The City Planning Department’s information for the parcel on which the Strand was located is a bit vague. The assessor’s report includes the address 4401-4413 S. Broadway and 316-336 W. Vernon, and claims there are five buildings on the property, but it gives the date of construction (1921) and size (29,017 sq.ft.) of only one of them. The 2004 urban areas view photo at TerraServer shows five distinct rooftops arranged in an “L” shape along the two streets. There’s no indication which of the buildings is the one surviving from 1921, but odds are that it was part of Pennell’s original design.

The 1921 news report I cited in the comment above did say that the project was to be built on the corner of Vernon and Moneta (Broadway.) The arrangement of the buildings currently on the property suggest that the theatre’s auditorium probably stood inside the “L”, where a parking lot is now located. I can’t tell from the satellite view whether or not the former theatre entrance was in the part of the building surviving from 1921.

kencmcintyre on November 21, 2008 at 6:44 pm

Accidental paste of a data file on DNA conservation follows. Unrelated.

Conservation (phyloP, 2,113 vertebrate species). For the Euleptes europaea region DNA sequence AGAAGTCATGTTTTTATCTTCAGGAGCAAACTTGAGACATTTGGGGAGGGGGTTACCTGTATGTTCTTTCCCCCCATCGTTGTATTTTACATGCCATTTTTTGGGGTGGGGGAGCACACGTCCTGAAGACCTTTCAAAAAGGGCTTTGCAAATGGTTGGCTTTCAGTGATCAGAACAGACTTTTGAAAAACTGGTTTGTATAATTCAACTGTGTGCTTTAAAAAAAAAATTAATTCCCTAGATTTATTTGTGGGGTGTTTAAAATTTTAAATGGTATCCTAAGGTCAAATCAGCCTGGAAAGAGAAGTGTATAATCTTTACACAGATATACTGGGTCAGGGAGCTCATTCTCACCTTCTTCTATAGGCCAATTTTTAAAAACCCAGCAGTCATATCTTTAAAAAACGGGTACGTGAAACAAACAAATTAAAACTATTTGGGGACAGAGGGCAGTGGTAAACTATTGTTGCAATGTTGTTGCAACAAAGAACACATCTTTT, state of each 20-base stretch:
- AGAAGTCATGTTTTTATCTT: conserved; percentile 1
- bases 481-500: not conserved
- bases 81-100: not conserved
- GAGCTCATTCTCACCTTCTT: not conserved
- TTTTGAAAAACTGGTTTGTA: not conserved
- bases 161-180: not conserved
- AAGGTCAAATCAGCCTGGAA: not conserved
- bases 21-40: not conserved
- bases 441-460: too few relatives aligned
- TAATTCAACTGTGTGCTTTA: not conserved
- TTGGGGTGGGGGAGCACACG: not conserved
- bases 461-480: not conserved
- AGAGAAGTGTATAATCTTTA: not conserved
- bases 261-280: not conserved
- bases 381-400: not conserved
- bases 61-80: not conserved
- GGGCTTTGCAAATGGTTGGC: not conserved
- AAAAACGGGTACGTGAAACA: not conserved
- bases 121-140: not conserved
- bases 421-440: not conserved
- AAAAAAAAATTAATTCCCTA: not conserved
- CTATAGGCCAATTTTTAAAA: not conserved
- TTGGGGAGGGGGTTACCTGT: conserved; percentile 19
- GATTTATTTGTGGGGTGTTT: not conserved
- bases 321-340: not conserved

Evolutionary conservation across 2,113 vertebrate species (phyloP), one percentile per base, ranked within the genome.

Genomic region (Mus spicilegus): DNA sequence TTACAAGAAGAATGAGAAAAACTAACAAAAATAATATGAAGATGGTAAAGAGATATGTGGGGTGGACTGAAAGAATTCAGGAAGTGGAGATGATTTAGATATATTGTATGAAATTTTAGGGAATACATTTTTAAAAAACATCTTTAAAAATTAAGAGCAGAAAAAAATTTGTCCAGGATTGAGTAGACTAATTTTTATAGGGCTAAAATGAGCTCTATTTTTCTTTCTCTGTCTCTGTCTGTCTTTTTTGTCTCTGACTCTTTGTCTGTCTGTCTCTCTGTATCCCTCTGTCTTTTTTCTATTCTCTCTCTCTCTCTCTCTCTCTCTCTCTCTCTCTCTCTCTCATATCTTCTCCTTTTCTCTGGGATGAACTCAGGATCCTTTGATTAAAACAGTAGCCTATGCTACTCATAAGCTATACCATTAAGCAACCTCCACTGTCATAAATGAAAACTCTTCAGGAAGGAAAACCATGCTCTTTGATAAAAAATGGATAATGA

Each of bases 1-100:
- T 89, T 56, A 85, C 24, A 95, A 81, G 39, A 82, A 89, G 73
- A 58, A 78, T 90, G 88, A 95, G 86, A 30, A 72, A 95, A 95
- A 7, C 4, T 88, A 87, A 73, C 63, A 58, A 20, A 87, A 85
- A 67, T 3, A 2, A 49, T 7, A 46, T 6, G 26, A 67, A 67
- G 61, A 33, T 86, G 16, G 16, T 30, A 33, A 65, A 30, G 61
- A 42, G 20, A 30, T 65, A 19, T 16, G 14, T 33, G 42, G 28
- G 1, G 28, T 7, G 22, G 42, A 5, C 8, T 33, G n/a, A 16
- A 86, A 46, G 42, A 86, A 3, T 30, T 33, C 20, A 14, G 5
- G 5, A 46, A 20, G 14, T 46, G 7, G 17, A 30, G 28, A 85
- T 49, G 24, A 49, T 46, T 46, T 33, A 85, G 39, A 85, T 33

Here is part of an LA Times article dated 9/12/28:

Police were still searching late yesterday for the asserted partner of James Pattey, 18 years of age. Pattey was captured earlier in the day in the frustration of what police reported was an attempt to hold up officials of the Strand Theater, 4409 South Broadway. Pattey said, according to police, that his “pal” was the one who planned the hold-up and that he met him in a local poil hall.

H.L. Cass, theater janitor, said he was held up by Pattey and his partner and bound hand and foot. When the two went to the front of the theater to wait for the manager, S.C. Mohl, Cass was able to loosen the bonds enough to allow him to walk out of the rear and notify the police.

docchapel on June 1, 2015 at 3:56 pm

This theater was never a favorite of mine, and even then seemed to just be holding on. It was a rough house and pretty rowdy. The snack bar was even limited with no fountain, and drinks were served via a machine in the lobby. It was a little out of my neighborhood, and my Dad had to take me and he only took me there once.